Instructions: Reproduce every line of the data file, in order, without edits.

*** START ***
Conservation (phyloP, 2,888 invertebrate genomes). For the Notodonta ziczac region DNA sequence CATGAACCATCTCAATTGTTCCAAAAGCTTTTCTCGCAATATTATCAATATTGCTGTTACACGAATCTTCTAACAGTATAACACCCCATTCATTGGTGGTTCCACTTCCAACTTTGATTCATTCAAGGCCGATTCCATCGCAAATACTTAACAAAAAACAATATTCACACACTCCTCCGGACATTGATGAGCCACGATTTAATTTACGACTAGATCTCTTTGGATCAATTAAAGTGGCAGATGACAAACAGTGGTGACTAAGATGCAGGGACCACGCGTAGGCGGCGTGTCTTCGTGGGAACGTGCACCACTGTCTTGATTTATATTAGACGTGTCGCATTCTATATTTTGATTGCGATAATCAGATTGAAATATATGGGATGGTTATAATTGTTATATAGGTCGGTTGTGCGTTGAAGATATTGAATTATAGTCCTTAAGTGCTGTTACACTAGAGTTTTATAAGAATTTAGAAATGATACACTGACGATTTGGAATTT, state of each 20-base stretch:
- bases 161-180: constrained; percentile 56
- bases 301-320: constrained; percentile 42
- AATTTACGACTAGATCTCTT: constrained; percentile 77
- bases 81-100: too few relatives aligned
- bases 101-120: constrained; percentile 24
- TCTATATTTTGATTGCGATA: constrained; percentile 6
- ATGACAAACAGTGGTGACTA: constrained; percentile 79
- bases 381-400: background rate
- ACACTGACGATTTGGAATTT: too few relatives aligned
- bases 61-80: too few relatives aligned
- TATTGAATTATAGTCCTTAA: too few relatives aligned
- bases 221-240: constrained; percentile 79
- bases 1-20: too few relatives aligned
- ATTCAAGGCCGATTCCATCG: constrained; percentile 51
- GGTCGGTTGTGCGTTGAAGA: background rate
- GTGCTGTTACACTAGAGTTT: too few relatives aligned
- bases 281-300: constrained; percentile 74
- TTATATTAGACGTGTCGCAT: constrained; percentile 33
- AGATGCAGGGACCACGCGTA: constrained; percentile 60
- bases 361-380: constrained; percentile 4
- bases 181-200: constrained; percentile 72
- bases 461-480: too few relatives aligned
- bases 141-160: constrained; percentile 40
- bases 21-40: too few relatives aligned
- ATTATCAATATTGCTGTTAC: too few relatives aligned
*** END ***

Conservation (phyloP, 2,888 invertebrate genomes). For the Notodonta ziczac region DNA sequence CATGAACCATCTCAATTGTTCCAAAAGCTTTTCTCGCAATATTATCAATATTGCTGTTACACGAATCTTCTAACAGTATAACACCCCATTCATTGGTGGTTCCACTTCCAACTTTGATTCATTCAAGGCCGATTCCATCGCAAATACTTAACAAAAAACAATATTCACACACTCCTCCGGACATTGATGAGCCACGATTTAATTTACGACTAGATCTCTTTGGATCAATTAAAGTGGCAGATGACAAACAGTGGTGACTAAGATGCAGGGACCACGCGTAGGCGGCGTGTCTTCGTGGGAACGTGCACCACTGTCTTGATTTATATTAGACGTGTCGCATTCTATATTTTGATTGCGATAATCAGATTGAAATATATGGGATGGTTATAATTGTTATATAGGTCGGTTGTGCGTTGAAGATATTGAATTATAGTCCTTAAGTGCTGTTACACTAGAGTTTTATAAGAATTTAGAAATGATACACTGACGATTTGGAATTT, state of each 20-base stretch:
- bases 161-180: constrained; percentile 56
- bases 301-320: constrained; percentile 42
- AATTTACGACTAGATCTCTT: constrained; percentile 77
- bases 81-100: too few relatives aligned
- bases 101-120: constrained; percentile 24
- TCTATATTTTGATTGCGATA: constrained; percentile 6
- ATGACAAACAGTGGTGACTA: constrained; percentile 79
- bases 381-400: background rate
- ACACTGACGATTTGGAATTT: too few relatives aligned
- bases 61-80: too few relatives aligned
- TATTGAATTATAGTCCTTAA: too few relatives aligned
- bases 221-240: constrained; percentile 79
- bases 1-20: too few relatives aligned
- ATTCAAGGCCGATTCCATCG: constrained; percentile 51
- GGTCGGTTGTGCGTTGAAGA: background rate
- GTGCTGTTACACTAGAGTTT: too few relatives aligned
- bases 281-300: constrained; percentile 74
- TTATATTAGACGTGTCGCAT: constrained; percentile 33
- AGATGCAGGGACCACGCGTA: constrained; percentile 60
- bases 361-380: constrained; percentile 4
- bases 181-200: constrained; percentile 72
- bases 461-480: too few relatives aligned
- bases 141-160: constrained; percentile 40
- bases 21-40: too few relatives aligned
- ATTATCAATATTGCTGTTAC: too few relatives aligned